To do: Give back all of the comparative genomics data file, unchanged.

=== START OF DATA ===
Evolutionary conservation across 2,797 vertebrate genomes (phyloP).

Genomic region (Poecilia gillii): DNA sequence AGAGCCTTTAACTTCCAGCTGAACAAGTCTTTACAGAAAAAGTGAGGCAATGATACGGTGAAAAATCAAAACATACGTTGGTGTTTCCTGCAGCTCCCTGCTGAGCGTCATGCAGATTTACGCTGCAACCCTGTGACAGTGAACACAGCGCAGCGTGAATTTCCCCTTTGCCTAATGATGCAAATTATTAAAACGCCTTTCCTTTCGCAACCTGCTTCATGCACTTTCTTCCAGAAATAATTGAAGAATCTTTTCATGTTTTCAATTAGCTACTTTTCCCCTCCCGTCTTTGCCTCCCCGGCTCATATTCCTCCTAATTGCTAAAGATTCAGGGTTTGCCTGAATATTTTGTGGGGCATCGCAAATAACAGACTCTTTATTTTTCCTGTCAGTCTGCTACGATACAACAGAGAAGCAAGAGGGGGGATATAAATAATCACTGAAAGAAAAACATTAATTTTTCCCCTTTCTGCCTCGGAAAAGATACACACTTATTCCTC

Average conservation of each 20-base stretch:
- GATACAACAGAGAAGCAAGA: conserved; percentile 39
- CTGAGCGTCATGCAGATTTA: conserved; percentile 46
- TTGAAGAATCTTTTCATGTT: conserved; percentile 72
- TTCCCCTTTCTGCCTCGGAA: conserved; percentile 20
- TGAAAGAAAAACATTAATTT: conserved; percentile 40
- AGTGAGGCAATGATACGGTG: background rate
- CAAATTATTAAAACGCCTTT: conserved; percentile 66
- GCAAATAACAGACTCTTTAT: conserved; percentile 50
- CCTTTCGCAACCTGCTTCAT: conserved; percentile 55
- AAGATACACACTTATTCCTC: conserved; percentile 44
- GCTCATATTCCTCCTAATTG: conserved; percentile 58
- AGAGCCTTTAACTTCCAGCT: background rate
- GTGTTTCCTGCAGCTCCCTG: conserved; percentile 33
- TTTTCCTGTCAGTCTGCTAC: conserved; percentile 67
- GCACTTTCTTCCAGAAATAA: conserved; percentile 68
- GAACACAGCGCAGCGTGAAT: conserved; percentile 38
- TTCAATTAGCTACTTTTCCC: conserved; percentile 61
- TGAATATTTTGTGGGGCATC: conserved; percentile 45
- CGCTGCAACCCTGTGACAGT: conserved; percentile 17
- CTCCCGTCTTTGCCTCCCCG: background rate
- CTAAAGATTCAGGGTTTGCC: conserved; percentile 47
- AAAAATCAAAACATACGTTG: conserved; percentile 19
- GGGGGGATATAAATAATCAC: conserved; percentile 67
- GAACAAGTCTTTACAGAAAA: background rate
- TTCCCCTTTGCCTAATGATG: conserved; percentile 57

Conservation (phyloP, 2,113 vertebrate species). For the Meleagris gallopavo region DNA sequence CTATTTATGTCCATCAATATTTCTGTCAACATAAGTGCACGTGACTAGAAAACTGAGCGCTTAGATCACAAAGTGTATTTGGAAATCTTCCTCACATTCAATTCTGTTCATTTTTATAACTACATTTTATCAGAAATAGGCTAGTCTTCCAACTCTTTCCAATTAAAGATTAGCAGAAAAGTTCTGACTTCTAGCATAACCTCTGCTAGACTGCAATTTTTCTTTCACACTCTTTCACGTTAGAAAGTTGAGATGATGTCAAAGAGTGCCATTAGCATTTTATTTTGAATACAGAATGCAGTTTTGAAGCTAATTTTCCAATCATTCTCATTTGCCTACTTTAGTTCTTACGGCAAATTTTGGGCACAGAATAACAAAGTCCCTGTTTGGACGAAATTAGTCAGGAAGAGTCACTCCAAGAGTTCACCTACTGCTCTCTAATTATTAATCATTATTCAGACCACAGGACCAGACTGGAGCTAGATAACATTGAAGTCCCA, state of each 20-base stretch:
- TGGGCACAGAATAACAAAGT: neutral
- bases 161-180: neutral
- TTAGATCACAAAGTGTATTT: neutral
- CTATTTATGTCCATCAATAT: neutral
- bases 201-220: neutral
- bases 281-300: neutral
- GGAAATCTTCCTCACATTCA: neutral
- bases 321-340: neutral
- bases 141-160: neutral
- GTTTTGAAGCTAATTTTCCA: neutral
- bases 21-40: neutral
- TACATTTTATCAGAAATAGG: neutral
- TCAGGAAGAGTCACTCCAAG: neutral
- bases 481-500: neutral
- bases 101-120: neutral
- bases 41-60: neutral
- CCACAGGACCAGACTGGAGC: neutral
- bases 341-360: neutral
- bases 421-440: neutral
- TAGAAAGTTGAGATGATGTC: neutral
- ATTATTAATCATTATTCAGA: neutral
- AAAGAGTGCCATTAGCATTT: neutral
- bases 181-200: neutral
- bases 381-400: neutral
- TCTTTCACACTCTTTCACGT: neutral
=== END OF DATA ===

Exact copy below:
Evolutionary conservation across 2,797 vertebrate genomes (phyloP).

Genomic region (Poecilia gillii): DNA sequence AGAGCCTTTAACTTCCAGCTGAACAAGTCTTTACAGAAAAAGTGAGGCAATGATACGGTGAAAAATCAAAACATACGTTGGTGTTTCCTGCAGCTCCCTGCTGAGCGTCATGCAGATTTACGCTGCAACCCTGTGACAGTGAACACAGCGCAGCGTGAATTTCCCCTTTGCCTAATGATGCAAATTATTAAAACGCCTTTCCTTTCGCAACCTGCTTCATGCACTTTCTTCCAGAAATAATTGAAGAATCTTTTCATGTTTTCAATTAGCTACTTTTCCCCTCCCGTCTTTGCCTCCCCGGCTCATATTCCTCCTAATTGCTAAAGATTCAGGGTTTGCCTGAATATTTTGTGGGGCATCGCAAATAACAGACTCTTTATTTTTCCTGTCAGTCTGCTACGATACAACAGAGAAGCAAGAGGGGGGATATAAATAATCACTGAAAGAAAAACATTAATTTTTCCCCTTTCTGCCTCGGAAAAGATACACACTTATTCCTC

Average conservation of each 20-base stretch:
- GATACAACAGAGAAGCAAGA: conserved; percentile 39
- CTGAGCGTCATGCAGATTTA: conserved; percentile 46
- TTGAAGAATCTTTTCATGTT: conserved; percentile 72
- TTCCCCTTTCTGCCTCGGAA: conserved; percentile 20
- TGAAAGAAAAACATTAATTT: conserved; percentile 40
- AGTGAGGCAATGATACGGTG: background rate
- CAAATTATTAAAACGCCTTT: conserved; percentile 66
- GCAAATAACAGACTCTTTAT: conserved; percentile 50
- CCTTTCGCAACCTGCTTCAT: conserved; percentile 55
- AAGATACACACTTATTCCTC: conserved; percentile 44
- GCTCATATTCCTCCTAATTG: conserved; percentile 58
- AGAGCCTTTAACTTCCAGCT: background rate
- GTGTTTCCTGCAGCTCCCTG: conserved; percentile 33
- TTTTCCTGTCAGTCTGCTAC: conserved; percentile 67
- GCACTTTCTTCCAGAAATAA: conserved; percentile 68
- GAACACAGCGCAGCGTGAAT: conserved; percentile 38
- TTCAATTAGCTACTTTTCCC: conserved; percentile 61
- TGAATATTTTGTGGGGCATC: conserved; percentile 45
- CGCTGCAACCCTGTGACAGT: conserved; percentile 17
- CTCCCGTCTTTGCCTCCCCG: background rate
- CTAAAGATTCAGGGTTTGCC: conserved; percentile 47
- AAAAATCAAAACATACGTTG: conserved; percentile 19
- GGGGGGATATAAATAATCAC: conserved; percentile 67
- GAACAAGTCTTTACAGAAAA: background rate
- TTCCCCTTTGCCTAATGATG: conserved; percentile 57

Conservation (phyloP, 2,113 vertebrate species). For the Meleagris gallopavo region DNA sequence CTATTTATGTCCATCAATATTTCTGTCAACATAAGTGCACGTGACTAGAAAACTGAGCGCTTAGATCACAAAGTGTATTTGGAAATCTTCCTCACATTCAATTCTGTTCATTTTTATAACTACATTTTATCAGAAATAGGCTAGTCTTCCAACTCTTTCCAATTAAAGATTAGCAGAAAAGTTCTGACTTCTAGCATAACCTCTGCTAGACTGCAATTTTTCTTTCACACTCTTTCACGTTAGAAAGTTGAGATGATGTCAAAGAGTGCCATTAGCATTTTATTTTGAATACAGAATGCAGTTTTGAAGCTAATTTTCCAATCATTCTCATTTGCCTACTTTAGTTCTTACGGCAAATTTTGGGCACAGAATAACAAAGTCCCTGTTTGGACGAAATTAGTCAGGAAGAGTCACTCCAAGAGTTCACCTACTGCTCTCTAATTATTAATCATTATTCAGACCACAGGACCAGACTGGAGCTAGATAACATTGAAGTCCCA, state of each 20-base stretch:
- TGGGCACAGAATAACAAAGT: neutral
- bases 161-180: neutral
- TTAGATCACAAAGTGTATTT: neutral
- CTATTTATGTCCATCAATAT: neutral
- bases 201-220: neutral
- bases 281-300: neutral
- GGAAATCTTCCTCACATTCA: neutral
- bases 321-340: neutral
- bases 141-160: neutral
- GTTTTGAAGCTAATTTTCCA: neutral
- bases 21-40: neutral
- TACATTTTATCAGAAATAGG: neutral
- TCAGGAAGAGTCACTCCAAG: neutral
- bases 481-500: neutral
- bases 101-120: neutral
- bases 41-60: neutral
- CCACAGGACCAGACTGGAGC: neutral
- bases 341-360: neutral
- bases 421-440: neutral
- TAGAAAGTTGAGATGATGTC: neutral
- ATTATTAATCATTATTCAGA: neutral
- AAAGAGTGCCATTAGCATTT: neutral
- bases 181-200: neutral
- bases 381-400: neutral
- TCTTTCACACTCTTTCACGT: neutral